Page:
Part III: "The signs in living things" - Professional Hunters
In the sixth ayah of Surah Hud, Allah states that Allah gives the "sustenance" of all living things, that is, Allah creates all the provisions that provide for their subsistence:
There is no creature on the earth which is not dependent upon Allah for its provision. He knows where it lives and where it dies. They are all in a Clear Book. (Surah Hud: 6)
One can easily recognise how Allah "gives sustenance" to all living things once one looks around oneself conscientiously and with wisdom. All our food and drink are things that are "made" and "created". The water we drink, the bread, fruits and vegetables we eat are all the results of a special creation. Take a fruit, an orange for instance.... This fruit is originally formed on the branch of a tree, which is, in fact, a mass of wood. The tree absorbs minerals and water from the soil and combines them with the energy it obtains from the sun. The result it yields is extremely useful for the human body, extremely tasty and fragrant when consumed by humans. Moreover, it is in a very healthy and aesthetically pleasing wrapping.
How does a tree bring about such a yield? Why is it so useful to the human body? Why do all fruits contain essential vitamins appropriate to the seasons in which they grow? Why are they so tasty and not bitter? Why are they so fragrant and do not stink?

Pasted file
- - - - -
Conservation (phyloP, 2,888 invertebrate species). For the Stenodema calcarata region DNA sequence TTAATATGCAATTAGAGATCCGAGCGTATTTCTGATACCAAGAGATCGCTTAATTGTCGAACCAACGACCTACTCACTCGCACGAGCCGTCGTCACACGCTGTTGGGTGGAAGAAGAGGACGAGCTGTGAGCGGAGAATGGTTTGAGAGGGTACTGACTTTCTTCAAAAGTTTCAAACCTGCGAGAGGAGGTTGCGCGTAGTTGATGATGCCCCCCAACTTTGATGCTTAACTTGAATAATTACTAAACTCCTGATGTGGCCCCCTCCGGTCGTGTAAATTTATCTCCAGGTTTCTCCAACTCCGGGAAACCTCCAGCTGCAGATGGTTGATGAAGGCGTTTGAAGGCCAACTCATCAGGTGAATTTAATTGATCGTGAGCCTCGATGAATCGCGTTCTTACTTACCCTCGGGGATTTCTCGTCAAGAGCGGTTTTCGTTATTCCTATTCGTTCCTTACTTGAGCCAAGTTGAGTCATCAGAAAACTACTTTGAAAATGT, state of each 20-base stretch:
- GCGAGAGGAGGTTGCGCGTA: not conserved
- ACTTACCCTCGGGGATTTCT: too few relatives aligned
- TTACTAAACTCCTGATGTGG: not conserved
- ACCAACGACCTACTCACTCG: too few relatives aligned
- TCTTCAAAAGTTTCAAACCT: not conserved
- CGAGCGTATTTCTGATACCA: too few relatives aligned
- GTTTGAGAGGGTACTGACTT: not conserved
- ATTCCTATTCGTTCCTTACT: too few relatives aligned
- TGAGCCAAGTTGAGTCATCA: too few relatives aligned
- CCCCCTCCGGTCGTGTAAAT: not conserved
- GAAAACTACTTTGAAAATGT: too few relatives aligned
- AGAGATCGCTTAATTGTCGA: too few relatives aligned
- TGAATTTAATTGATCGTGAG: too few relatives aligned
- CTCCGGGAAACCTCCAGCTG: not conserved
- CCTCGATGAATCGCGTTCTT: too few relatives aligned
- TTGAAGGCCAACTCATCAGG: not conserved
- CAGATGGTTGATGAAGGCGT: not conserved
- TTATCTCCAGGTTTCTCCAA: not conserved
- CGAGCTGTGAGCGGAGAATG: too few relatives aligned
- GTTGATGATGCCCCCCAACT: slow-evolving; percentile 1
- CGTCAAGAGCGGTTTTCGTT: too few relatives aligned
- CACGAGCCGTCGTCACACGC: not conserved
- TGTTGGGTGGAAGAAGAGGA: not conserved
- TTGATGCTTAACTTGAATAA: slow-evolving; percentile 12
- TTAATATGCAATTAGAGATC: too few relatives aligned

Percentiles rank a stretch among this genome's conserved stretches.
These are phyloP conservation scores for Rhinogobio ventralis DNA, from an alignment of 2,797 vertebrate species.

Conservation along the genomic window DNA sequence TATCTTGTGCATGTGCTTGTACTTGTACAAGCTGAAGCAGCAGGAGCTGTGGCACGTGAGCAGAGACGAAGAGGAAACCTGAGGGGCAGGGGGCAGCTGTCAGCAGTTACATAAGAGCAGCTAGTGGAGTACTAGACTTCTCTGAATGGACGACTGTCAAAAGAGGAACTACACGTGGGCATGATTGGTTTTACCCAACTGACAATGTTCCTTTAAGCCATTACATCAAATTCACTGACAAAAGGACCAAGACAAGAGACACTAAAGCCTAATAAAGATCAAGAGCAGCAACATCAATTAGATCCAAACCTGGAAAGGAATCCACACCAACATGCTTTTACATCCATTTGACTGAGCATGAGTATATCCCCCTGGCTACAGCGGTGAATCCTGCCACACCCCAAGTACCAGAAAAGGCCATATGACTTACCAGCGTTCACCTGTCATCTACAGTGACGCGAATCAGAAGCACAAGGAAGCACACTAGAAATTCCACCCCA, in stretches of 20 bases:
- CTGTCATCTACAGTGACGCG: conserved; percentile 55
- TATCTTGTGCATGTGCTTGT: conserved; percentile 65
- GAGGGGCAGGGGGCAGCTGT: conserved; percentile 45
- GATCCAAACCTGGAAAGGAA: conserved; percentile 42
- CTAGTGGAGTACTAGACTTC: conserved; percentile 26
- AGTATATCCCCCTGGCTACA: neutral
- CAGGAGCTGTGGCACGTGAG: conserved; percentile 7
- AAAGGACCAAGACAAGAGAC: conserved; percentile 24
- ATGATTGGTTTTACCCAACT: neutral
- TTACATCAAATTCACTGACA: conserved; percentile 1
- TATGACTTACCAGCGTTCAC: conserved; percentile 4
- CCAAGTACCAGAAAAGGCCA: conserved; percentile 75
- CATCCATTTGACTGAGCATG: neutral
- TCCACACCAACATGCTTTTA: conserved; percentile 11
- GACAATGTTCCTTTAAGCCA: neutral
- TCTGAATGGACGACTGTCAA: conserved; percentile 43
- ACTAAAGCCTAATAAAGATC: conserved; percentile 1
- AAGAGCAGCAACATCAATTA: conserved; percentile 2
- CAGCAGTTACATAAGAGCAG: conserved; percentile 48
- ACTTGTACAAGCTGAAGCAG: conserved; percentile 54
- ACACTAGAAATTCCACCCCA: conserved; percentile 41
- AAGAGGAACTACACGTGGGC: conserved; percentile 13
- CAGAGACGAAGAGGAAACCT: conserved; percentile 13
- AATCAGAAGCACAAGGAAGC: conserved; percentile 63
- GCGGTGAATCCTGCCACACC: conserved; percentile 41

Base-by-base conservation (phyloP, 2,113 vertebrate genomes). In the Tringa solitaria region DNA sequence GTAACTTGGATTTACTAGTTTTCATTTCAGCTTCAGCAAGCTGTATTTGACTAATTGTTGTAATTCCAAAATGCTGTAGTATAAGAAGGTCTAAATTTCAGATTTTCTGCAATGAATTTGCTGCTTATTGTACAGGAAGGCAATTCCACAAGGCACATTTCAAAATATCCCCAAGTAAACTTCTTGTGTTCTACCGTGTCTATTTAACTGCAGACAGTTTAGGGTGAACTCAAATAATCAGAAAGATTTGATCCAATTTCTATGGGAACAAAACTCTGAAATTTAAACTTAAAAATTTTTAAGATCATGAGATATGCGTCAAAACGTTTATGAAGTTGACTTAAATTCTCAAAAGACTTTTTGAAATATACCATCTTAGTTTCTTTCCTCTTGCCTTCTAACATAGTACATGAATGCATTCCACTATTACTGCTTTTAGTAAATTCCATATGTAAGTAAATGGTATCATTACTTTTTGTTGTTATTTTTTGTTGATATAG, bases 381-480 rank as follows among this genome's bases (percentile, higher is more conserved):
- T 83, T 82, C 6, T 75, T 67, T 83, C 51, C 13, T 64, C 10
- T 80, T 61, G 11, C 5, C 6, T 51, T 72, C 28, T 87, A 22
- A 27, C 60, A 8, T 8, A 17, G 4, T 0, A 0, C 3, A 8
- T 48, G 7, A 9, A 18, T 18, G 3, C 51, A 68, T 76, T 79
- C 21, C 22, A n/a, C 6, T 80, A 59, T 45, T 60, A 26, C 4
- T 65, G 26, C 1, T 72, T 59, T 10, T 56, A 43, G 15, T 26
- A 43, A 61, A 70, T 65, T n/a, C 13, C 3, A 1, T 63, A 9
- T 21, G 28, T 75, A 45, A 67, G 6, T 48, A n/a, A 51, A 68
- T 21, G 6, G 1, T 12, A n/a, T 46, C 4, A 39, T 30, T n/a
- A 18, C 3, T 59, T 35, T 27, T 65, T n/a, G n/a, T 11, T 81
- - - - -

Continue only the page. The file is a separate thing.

Certainly a tree is just a bulk of wood and it is out of the question for it to produce a fruit on its own and equip it with features essential for human use. Just as Allah sustains human beings, so does He sustain the animals. In the following pages, we will review the hunting techniques some living beings use to reach their sustenance.
It is by no means difficult for one to understand the might and omnipotence of Allah if one conscientiously examines, within the boundaries of wisdom and logic, the systems with which animals are endowed to get their food. Every animal that we cover in this chapter is one of the great examples Allah has spread out on the earth.
For instance, the "hunting technique" of the fish you see on the next page is amazing. This fish neither chases its enemy nor does it lurk secretly to dash upon them. The fish is no different from others at first glance. Yet, as soon as it lifts its fin, a "fake fish" appears on its back. When other fish approach this small fake fish, not realising who the real owner of the fins is, they become easy prey to the hunter fish.
Has this fish by itself given its fin a fish image? Or rather, have coincidences accumulated and given the fish such a feature? It is unquestionably impossible to claim that a fish could conceive of such a conscious plan, and act and carry it out. No doubt, all the features the living things possess bring us face to face with a single reality: the existence of the owner of the superior wisdom and design prevailing in nature, the existence of Allah....
The Jumping Spider
As is widely known, spiders construct a web and wait for insects to become trapped. The jumping spider, contrary to others, prefers to go after its prey itself. It makes a nimble leap to reach its prey. It may capture a fly that passes half a metre away from itself in the air by leaping upon it.
The spider makes this amazing leap by its eight feet that work on hydraulic pressure principles, and all of a sudden it descends on its prey and inserts it powerful jaws in it. This leap usually takes place in a convoluted environment of plants. The spider must calculate the most appropriate angle for a successful leap, and consider the speed and direction of its prey.